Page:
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Shooting video on a DSLR: The next Mac/PC, FCP/Avid-type flame war?

COW Blogs : Andrew Kimery's Blog : Shooting video on a DSLR: The next Mac/PC, FCP/Avid-type flame war?
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There's a somewhat lively debate going on in the COW Final Cut Pro forum about vDSLRs (still cameras like the Canon 7D or Panasonic GH1 that have HD video recording ability) and their viability as HD video cameras vs more "traditional" HD prosumer level video cameras. A few reasons why the vDSLRs (or HD-DSLRs depending on which acronym you prefer) are a hot topic is because of the low price, interchangeable lenses, and shallow (film-like) depth of field that has been sought after by so many people using sub-$10k cameras. Some downsides to vDSLRs are non-standard frame rates (7D withstanding), need for dual system sound, poor ergonomics for video shooting, conversion from H.264 etc.,.

In this current generation these cameras are still cameras first and foremost with the HD video recording ability kinda tacked on. The original intent was for photojournalists who, by changes in their industry, are getting pushed into taking video for the web but DV Rebels have pounced and there are numerous examples of good looking video from these cameras (Philip Bloom for example). Given how much people are typically gushing over these images an interesting note is that according to an article by Barry Green on vDSLRs and aliasing these cameras, when recording video, only resolve detail at a level somewhere between SD and 720p video. When I read the article I found that truly surprising because of how much people were lauding the quality of the vDSLR footage. A common retort is, "I don't shoot test charts for a living" and if the footage looks good in the end does it matter what the test chart says? Yes and no, IMO. The test chart gives you an objective, standardized look at how the camera performs which can be helpful in choosing the right camera for the job, but it shouldn't be the end-all, be-all of your decision making process.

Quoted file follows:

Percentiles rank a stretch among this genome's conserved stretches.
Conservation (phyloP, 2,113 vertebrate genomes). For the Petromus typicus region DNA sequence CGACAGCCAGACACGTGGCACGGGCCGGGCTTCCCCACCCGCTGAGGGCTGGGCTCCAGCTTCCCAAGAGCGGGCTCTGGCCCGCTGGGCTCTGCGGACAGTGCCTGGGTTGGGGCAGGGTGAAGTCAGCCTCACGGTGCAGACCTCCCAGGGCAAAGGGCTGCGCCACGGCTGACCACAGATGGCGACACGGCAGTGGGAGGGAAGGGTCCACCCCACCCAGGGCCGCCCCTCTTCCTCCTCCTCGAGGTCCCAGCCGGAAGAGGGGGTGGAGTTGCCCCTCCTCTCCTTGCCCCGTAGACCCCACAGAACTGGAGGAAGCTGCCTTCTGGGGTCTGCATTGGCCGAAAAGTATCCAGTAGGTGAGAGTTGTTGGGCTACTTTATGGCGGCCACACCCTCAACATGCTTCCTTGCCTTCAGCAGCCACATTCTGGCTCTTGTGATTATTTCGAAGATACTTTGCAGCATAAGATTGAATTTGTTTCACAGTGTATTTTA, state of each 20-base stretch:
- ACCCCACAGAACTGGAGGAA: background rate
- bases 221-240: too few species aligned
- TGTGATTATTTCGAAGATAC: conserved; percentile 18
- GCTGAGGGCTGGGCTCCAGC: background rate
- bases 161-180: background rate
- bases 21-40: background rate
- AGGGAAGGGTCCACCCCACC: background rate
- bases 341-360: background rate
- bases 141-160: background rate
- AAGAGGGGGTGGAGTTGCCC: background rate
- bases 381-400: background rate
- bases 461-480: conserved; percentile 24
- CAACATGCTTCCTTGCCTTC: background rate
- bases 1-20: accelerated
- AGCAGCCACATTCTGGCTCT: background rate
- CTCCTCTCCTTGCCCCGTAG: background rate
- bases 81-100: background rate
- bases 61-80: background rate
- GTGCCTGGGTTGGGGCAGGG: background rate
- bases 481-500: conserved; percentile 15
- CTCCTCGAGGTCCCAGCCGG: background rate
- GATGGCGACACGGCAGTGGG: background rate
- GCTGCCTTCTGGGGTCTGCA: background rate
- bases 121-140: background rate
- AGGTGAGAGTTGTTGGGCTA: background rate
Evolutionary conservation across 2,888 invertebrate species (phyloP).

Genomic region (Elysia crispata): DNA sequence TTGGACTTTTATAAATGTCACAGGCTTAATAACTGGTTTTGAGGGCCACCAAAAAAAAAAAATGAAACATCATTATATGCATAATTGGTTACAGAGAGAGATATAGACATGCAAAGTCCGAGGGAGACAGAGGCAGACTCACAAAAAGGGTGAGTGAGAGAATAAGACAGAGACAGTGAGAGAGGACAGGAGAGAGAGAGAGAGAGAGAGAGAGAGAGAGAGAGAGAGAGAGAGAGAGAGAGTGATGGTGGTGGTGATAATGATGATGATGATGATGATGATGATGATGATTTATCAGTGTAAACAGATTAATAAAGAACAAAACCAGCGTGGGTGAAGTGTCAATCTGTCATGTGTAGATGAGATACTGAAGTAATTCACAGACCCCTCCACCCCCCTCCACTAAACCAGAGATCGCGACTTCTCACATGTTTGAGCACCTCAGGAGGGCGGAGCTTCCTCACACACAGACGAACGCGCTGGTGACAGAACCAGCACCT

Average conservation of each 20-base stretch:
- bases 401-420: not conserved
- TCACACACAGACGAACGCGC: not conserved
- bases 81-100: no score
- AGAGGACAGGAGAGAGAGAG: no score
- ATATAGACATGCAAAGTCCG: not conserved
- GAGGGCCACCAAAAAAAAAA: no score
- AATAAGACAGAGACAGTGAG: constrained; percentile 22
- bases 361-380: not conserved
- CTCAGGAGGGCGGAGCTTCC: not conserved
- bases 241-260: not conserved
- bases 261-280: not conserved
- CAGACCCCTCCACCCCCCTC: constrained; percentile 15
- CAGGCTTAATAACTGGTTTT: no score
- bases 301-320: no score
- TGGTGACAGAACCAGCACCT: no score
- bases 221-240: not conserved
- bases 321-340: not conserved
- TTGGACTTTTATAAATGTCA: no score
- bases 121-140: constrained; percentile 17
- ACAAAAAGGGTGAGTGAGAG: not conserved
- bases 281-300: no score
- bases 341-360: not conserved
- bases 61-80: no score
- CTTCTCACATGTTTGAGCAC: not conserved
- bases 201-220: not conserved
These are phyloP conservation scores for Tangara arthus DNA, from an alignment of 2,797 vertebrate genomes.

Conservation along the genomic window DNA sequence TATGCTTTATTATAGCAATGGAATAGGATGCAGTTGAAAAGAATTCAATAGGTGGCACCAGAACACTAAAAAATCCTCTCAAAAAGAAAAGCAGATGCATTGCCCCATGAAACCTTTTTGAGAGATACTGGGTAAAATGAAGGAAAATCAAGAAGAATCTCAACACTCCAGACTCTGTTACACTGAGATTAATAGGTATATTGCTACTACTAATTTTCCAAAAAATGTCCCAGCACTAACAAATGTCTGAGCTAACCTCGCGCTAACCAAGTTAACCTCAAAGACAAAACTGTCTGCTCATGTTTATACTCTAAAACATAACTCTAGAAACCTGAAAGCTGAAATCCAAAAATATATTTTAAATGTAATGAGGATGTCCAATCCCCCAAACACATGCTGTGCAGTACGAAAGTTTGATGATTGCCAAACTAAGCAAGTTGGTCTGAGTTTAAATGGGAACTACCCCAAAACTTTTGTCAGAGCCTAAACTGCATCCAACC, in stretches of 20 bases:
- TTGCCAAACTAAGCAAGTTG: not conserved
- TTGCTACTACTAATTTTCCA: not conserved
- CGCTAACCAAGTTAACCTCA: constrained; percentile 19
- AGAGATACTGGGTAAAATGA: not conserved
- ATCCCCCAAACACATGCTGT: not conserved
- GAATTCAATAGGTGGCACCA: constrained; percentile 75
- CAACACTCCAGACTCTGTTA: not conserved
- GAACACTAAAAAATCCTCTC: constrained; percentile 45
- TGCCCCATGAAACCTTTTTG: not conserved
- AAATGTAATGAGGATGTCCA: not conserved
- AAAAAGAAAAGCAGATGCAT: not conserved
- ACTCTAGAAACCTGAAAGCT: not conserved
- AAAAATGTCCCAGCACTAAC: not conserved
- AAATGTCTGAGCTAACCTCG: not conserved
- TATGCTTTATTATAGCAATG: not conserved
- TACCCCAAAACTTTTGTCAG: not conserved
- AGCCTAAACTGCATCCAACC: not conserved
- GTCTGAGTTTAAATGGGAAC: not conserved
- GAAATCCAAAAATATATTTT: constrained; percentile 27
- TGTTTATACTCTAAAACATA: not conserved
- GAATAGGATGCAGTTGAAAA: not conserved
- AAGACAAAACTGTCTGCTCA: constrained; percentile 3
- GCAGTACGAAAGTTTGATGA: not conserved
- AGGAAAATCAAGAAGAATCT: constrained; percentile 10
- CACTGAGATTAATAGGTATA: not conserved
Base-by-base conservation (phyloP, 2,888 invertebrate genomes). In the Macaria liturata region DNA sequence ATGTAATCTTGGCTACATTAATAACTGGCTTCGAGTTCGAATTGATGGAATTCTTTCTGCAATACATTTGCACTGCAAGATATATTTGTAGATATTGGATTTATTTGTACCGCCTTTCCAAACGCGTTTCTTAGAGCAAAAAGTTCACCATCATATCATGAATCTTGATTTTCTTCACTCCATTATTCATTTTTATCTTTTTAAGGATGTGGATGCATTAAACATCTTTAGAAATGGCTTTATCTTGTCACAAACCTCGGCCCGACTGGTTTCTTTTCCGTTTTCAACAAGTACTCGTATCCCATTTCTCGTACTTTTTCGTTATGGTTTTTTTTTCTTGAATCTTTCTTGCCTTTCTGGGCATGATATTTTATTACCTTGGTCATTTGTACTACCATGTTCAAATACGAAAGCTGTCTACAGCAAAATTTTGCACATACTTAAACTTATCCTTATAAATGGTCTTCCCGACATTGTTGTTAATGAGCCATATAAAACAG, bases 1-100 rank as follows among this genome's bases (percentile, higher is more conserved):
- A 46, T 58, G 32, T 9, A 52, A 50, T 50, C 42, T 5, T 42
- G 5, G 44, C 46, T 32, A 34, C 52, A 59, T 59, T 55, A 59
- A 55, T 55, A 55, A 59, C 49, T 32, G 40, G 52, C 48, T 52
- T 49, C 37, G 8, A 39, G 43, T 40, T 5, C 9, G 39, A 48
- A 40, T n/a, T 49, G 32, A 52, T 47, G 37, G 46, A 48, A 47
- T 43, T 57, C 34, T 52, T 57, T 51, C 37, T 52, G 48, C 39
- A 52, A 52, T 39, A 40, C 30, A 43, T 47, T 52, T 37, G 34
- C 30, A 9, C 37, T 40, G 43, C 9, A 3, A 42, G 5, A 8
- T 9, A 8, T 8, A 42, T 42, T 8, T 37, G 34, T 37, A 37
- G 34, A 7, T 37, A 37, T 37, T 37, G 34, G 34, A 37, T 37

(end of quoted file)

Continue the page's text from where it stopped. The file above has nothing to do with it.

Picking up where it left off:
So, in the end, horses for course, IMO. A vDSLR might be perfect for some and horrible for others and that's okay. The sub-$10k market is so packed with cameras that have different strengths and weaknesses that with a bit of research almost anyone shopping in that price range should be able to find a camera to suit their specific needs. I think that video and still cameras will continue to converge and it will interesting to see what Red's Scarlet does to this market place when it lands sometime next year. Scarlet will be unique in the playing field in that it was designed from the ground up to be a still *and* motion video camera (as opposed to a DSLR that can record movies or a camcorder that produces good stills).

Posted by: Andrew Kimery on Oct 30, 2009 at 1:41:54 pmComments (4) highdef, vdslr, technology, scarlet
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I think what Red is doing
by Andrew Kimery
I think what Red is doing is people who owned a Red One prior to Oct. 30th can either buy Epic at a discounted price and keep their Red One or trade in their Red One body for 'full credit' ($17.5k) and pay the difference for Epic (which I think is around $10k). Announcements regarding Scarlet are supposed to be at the end of this month.
Red and it's exchange policy...
by Jiggy Gaton
It also seems Red is not "traditional" in the way it sells stuff...it is true that if you invest in today's tech, tomorrow's tech is delivered via an exchange program, ie. they just replace your camera?
I'm not familiar w/the 35mm adapters
by Andrew Kimery
I'm not familiar w/the 35mm adapters so I can't help you out there, and w/regards to Red that's just the way they've always been. Red One was declared vaporware but it obviously came out. Unlike 'traditional' companies that only make announcements when products are pretty far along in the development phase Red talks about everything from square one. I have no doubt that Epic and Scarlet will come out, but exactly when and what the specs will be is anybodies guess.
Nice post, but let's not forget to mention the adapters!
by Jiggy Gaton
Perhaps going out of fashion now for getting shallow depth of field are the adapters for many sub/super 10k cameras. We have several aging XL1s and an XL2 that we are looking at fitting with one of these:

Cinevate Brevis 35

RedRock Micro

P+S Technik Mini 35

to take advantage of our still-glass closet. I have no experience shooting with any of these, but all the boys here want one (or the other). Can anyone recommend?

On the Scarlet, that sounds good but what's up with Red and their vaporcameras?!? If they can pull this off, they may have a hit however...



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